by Jo Clarke, Marketing and Communications Officer
with thanks to James Gibbs at SWFTA for his great and informative Facebook posts!
This week a piece of equipment arrived at the South West Film and Television Archive (SWFTA) that has been long-awaited – a brand new scanner. On the surface of it, this might not seem like major news, but it will make a really big difference to the work that takes place at SWFTA and will also have an important legacy for the History Centre.
SWFTA has been using a Rank Cintel MKIII scanner for some time. In fact, it’s provided around 30 years of faithful service to the archive and, prior to that, BBC Bristol. Even last week it was busy being put through its paces as all of these were run through it for various projects, including the ongoing development of the gallery designs for the History Centre.
Although this scanner will now go into ‘semi-retirement’, SWFTA will continue to use it and it will eventually go on public display in one of the galleries at the History Centre.
SWFTA had a bit of preparation to do in the early part of March before they could take delivery of their new addition…..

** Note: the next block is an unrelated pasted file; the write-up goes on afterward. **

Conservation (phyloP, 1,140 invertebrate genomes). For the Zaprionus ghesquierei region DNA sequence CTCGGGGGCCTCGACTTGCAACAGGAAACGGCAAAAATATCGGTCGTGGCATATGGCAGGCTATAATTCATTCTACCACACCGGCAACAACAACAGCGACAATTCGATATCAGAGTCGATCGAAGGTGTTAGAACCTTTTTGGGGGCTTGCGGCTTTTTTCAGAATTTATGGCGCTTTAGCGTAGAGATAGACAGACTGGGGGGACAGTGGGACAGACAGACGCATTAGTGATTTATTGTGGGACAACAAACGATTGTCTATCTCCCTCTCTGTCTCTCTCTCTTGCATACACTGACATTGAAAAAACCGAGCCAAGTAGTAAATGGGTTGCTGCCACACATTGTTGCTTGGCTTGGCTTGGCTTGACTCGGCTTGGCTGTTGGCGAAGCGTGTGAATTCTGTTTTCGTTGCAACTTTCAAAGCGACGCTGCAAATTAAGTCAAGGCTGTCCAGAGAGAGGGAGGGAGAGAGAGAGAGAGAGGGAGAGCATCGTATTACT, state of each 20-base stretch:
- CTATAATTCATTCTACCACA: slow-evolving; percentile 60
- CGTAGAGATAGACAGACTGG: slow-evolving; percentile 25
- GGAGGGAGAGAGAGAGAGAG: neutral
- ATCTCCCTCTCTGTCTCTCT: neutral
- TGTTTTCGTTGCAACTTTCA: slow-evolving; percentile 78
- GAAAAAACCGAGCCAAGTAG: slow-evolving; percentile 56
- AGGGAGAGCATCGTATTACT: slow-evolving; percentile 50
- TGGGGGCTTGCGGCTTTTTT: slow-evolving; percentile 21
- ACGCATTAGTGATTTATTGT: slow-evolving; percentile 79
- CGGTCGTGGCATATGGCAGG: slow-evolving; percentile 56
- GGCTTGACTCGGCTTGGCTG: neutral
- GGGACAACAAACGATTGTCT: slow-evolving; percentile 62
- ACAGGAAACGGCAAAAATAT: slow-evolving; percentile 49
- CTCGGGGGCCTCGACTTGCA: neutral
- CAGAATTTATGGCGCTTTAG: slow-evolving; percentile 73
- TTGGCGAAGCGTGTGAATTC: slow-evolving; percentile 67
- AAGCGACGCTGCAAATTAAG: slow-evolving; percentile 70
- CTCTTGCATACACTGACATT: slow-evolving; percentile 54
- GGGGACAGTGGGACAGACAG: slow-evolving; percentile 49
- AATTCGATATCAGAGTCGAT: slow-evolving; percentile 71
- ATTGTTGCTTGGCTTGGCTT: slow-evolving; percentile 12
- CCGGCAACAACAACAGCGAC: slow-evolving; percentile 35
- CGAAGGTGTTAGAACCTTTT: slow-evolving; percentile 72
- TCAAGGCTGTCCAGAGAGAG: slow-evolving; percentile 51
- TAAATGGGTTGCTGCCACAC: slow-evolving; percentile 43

When the scanner arrived on 27 March all the way from Italy, it turned up in a 350kg crate! A team of 6 from Kirtley Removals made sure it was safely delivered to Plymouth. They previously worked with the History Centre when the City Museum and Art Gallery was being decanted last year and made the heavy lifting look easy…..
The new scanner is a CIR D-Archiver, described in the industry as a ‘complete tool for the restoration and archival process’ and ‘an all-in-one solution for film archival’.
It’s different to the Rank Cintel MKIII because it scans every single frame of film as a separate image file.
The D-Archiver can scan in and export a variety of different file types. SWFTA will most likely be scanning RAW files and then exporting them as Digital Picture Exchange or DPX files.
DPX is usually the chosen format for still frames in storage worldwide. The files will be big which presents us with storage challenges, but the major positive is that they will be the best quality copies possible. This is great news for the History Centre. The better preserved the SWFTA collection is, the greater the potential for using it to enhance our visitor experience and providing the public with access to it.
SWFTA staff and volunteers had their first day of training on the scanner this week. The day involved a bit of unpacking, a bit of assembly and a bit of scanning. All in all it was a good and productive day at the archive – as you can see from the slideshow below.
As this post hopefully outlines, the delivery of the new scanner marks the start of an exciting time for the staff, volunteers and film collection at SWFTA. For a further reminder about the archive and its role in the History Centre partnership take a look at the ‘Meet the Team’ feature we produced last year.